Turn-Based Strategy games usually get a bad rap as appealing only to patient gamers and unfortunately, sales numbers typically reflect this. The unfortunate thing is that many gamers eliminate the possibility of even trying a turn-based game due to such pre-conceived notions as slow gameplay and graphics being about as exciting as a board game. This may be true with traditional, turn-based strategy games but fortunately, Disciples II: Dark Prophecy is a different animal. The development team at Strategy First has done an excellent job of breaking out of the traditional mold of old-school turn-based strategy games by designing a turn-based game that is fun to play and visually appealing.
The first thing you’ll notice with Disciples II is the quality of the graphics and overall artwork. This game looks like classic fantasy art that you might find on the cover of a best-selling fantasy novel. This is what the term eye-candy is all about. It’s a visual treat whether your discovering new territories on the general landscape or when the combat screen opens up and you get to see the in-game characters in action. The spells are also a visual treat. The game’s graphics engine is impressive and it would be interesting to see it used for a real-time RPG game. On the audio front, the gothic theme is nicely backed by the game’s music. The soundtrack complements the visuals and this combination is important especially considering the number of gameplay pauses.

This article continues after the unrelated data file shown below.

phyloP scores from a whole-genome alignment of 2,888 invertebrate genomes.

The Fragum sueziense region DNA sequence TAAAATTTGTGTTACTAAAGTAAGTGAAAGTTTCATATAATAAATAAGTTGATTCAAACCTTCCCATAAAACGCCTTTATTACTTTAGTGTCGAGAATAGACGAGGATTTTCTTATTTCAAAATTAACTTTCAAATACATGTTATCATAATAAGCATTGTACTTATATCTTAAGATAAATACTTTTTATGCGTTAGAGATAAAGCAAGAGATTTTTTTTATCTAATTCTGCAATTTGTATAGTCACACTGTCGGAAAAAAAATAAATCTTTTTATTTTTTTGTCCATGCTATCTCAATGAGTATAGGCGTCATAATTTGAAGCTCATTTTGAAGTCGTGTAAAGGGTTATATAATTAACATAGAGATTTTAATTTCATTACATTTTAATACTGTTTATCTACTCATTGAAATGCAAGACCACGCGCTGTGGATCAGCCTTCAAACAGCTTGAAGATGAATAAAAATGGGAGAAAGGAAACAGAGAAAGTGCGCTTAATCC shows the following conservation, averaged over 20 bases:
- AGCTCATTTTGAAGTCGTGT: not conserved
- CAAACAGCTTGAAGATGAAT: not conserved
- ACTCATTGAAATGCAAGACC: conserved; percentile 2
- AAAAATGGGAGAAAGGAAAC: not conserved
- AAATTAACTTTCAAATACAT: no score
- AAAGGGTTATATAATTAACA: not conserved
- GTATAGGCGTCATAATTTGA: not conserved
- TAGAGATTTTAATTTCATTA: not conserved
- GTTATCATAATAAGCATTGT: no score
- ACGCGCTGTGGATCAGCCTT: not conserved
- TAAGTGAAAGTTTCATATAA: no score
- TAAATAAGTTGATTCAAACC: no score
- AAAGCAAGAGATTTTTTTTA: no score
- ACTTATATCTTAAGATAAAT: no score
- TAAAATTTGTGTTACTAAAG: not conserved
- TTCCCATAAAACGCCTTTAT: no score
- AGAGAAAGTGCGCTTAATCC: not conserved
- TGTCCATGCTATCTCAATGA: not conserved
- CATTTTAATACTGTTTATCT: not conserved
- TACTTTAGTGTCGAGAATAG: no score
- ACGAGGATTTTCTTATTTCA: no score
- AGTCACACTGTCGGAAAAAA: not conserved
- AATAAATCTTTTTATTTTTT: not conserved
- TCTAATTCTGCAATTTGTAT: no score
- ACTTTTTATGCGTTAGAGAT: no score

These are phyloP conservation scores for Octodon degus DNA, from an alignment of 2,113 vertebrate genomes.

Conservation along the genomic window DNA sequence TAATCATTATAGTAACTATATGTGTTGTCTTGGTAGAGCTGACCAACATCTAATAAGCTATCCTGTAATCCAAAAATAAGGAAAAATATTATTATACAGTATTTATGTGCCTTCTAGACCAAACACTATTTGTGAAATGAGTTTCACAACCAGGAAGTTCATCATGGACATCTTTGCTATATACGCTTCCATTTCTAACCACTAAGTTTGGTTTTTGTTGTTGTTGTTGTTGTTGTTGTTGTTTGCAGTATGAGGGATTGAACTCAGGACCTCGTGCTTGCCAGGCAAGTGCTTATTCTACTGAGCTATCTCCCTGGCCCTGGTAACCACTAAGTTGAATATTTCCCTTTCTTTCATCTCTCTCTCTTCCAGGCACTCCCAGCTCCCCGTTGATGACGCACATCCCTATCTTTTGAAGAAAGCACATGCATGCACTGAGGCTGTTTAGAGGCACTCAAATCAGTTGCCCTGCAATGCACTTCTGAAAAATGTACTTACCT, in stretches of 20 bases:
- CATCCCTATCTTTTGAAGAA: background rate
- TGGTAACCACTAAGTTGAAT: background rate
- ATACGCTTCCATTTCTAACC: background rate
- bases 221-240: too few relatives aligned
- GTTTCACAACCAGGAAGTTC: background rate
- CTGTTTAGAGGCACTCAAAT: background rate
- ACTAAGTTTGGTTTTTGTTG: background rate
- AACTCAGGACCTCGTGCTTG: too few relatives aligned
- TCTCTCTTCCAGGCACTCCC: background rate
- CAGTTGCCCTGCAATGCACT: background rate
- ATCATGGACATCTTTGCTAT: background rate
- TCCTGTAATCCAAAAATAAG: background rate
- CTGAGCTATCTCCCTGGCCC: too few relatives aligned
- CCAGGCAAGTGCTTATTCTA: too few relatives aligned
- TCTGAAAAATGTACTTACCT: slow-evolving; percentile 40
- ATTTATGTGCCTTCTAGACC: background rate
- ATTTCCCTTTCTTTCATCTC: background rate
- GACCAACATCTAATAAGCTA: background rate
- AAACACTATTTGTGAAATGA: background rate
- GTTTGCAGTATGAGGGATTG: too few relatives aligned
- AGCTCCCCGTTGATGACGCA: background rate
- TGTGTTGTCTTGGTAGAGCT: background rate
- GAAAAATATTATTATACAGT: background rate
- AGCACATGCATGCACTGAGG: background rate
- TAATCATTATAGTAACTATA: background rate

This leads me to the meat and potatoes of Disciples II, which is the gameplay. Disciples II takes advantage of its strong RPG elements and produces a simple but yet deep gameplay experience. For each saga, you’re given the choice of four different races, which consist of the Empire, Mountain Clans, Legions of the d**ed, and Undead Hordes. Once you’ve chosen your race, then you select a Lord (Warrior, Mage & Guildmaster), who gives slight benefits in certain skills but at a cost to others. For example, the Warrior Lord rewards physical combat by regenerating 15% damage to units but provides a limit to the level of spells you can use. Dropping down to the basic gameplay level, are leaders and group units (heroes). Each leader has certain strengths and the same holds true for the heroes that you choose for your leader’s group. Once you select your group, you hit the lands and venture out in your goal of achieving the a*igned objectives.